Come Play with Me By Paul Marston

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When the opponents leap to slam it is easy to believe them and take a sacrifice.

bridge cartoon sacrifice ing
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Source: http://www.qldbridge.com/gcc/2010/bulletin_08.pdf

When the opponents leap to slam it is easy to believe them and take a sacrifice. It can be very profitable if you are right but the question is, can you trust your opponents? Today’s hands offer advice on when to trust the opponents.

You hold as South: Dealer East, East-West vulnerable

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The bidding goes, one diamond by East, pass by you, three diamonds by West, which is forcing to game, three spades by partner and six diamonds by East. Wow, that came fast. Do you sacrifice in six spades? The penalty will surely be worth less than the value of their slam, which you assume will be making. This deal comes from the 2001 US Team Trials. Fred Stewart bid six spades with the South cards, which was five down for -1100. This would have been a good trade if the opponents’ slam had been making but it wasn’t. Eleven tricks is their limit, leaving Stewart to rue his decision. If you bid six spades, be comforted by the fact that a majority of world- class experts who were polled about the hand also bid six spades. It feels better to be in good company when you do the wrong thing! The whole hand:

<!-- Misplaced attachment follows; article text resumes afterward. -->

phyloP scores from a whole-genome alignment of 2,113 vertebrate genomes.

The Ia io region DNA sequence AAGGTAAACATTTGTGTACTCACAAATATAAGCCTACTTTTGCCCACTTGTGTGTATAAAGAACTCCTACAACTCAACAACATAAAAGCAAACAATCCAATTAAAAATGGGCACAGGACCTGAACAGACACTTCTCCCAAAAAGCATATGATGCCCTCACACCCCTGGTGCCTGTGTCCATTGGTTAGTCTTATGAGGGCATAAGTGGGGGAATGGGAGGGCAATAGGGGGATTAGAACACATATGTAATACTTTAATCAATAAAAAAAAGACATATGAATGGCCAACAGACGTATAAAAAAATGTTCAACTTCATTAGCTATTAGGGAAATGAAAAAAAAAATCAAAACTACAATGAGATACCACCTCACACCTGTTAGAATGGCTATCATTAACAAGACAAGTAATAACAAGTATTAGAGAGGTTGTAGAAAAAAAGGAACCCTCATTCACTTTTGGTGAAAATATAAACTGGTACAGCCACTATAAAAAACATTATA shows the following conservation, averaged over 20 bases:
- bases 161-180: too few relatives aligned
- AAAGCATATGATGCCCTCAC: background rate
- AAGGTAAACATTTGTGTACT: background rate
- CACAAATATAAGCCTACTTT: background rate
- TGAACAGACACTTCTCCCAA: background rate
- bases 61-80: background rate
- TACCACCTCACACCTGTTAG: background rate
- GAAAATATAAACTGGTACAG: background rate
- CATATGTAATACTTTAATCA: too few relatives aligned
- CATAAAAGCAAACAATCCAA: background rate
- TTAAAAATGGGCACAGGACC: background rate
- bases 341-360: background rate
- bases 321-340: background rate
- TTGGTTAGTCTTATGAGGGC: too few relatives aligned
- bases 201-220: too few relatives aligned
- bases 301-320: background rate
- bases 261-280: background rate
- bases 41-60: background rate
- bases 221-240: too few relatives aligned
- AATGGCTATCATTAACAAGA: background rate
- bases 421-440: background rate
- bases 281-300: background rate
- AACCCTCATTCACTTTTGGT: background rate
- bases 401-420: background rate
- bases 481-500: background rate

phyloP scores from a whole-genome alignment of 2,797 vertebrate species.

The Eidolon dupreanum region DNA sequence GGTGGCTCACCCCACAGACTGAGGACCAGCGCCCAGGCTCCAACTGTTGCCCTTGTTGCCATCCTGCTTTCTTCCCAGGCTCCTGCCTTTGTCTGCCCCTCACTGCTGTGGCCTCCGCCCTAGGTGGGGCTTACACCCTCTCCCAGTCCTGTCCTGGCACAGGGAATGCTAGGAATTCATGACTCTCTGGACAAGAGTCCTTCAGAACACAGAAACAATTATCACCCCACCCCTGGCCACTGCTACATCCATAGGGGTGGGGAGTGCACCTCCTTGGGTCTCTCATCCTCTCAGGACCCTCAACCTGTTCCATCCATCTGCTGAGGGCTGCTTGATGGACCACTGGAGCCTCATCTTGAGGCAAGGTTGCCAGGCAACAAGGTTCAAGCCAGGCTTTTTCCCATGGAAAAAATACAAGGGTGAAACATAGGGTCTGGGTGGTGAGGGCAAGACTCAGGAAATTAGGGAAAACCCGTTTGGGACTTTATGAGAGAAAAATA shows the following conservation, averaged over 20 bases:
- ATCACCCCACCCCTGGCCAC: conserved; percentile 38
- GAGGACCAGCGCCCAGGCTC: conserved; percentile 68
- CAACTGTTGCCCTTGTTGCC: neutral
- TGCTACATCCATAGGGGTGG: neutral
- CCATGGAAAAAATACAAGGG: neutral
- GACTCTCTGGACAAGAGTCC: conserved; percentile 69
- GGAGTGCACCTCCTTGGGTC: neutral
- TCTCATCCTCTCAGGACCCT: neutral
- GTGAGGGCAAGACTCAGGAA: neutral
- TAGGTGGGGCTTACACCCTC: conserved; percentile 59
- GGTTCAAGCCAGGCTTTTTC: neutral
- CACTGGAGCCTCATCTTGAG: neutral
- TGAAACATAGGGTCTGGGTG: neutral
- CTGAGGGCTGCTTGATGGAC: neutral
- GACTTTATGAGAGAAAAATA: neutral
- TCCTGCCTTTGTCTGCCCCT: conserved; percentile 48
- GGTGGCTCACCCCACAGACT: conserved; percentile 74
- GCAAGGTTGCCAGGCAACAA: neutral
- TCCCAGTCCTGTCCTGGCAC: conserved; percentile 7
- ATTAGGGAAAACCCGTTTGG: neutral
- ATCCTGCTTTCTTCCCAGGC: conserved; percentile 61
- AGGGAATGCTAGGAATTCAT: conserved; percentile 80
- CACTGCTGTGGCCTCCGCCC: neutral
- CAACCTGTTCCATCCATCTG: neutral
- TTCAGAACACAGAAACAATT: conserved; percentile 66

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Similarly…You are North, dealer East, East-West vulnerableaaxx1East opens one club, partner overcalls one diamond, West bids two hearts, which shows a good hand with hearts and club support, and you bid two spades. East, five clubs, partner bids five spades and West calmly bids six clubs. Do you sacrifice in six spades? This deal comes from the final of the Grand Prix event played in Salt Lake City. The Poles were neck and neck with the Canadians at the time. The right decision from North would put Poland back in the lead. aaxx1North for Poland was Jacek Pcszcola (affectionately known as Pepsi). When the Canadians bid to six clubs, Pepsi bid six spades. Not surprisingly he played the hand well to hold to two down to give 300 points to Canada. East, Joey Silver, led a heart, otherwise six spades would have made, and West Gitelman took three hearts and played a fourth heart. Pepsi might have played safe for three off by pitching a diamond but he correctly ruffed with the jack of spades. Thereafter, he took successful finesses in spades and diamonds to make the rest. Be that as it may – six clubs was failing, being off two aces! Poland ended up losing narrowly. In the modern game, players bid more and more with big-fitting hands. Their often-heard logic is that they are taking insurance. But bridge is like poker and the smart new hustlers are overbidding to extract more from their insurance-minded opponents. That’s what East did on the first deal and West did on the second. So when can you trust an opponent who leaps to slam?

The answer is never! The truth is that it is hard to make twelve of the thirteen tricks, so make them work for their points.

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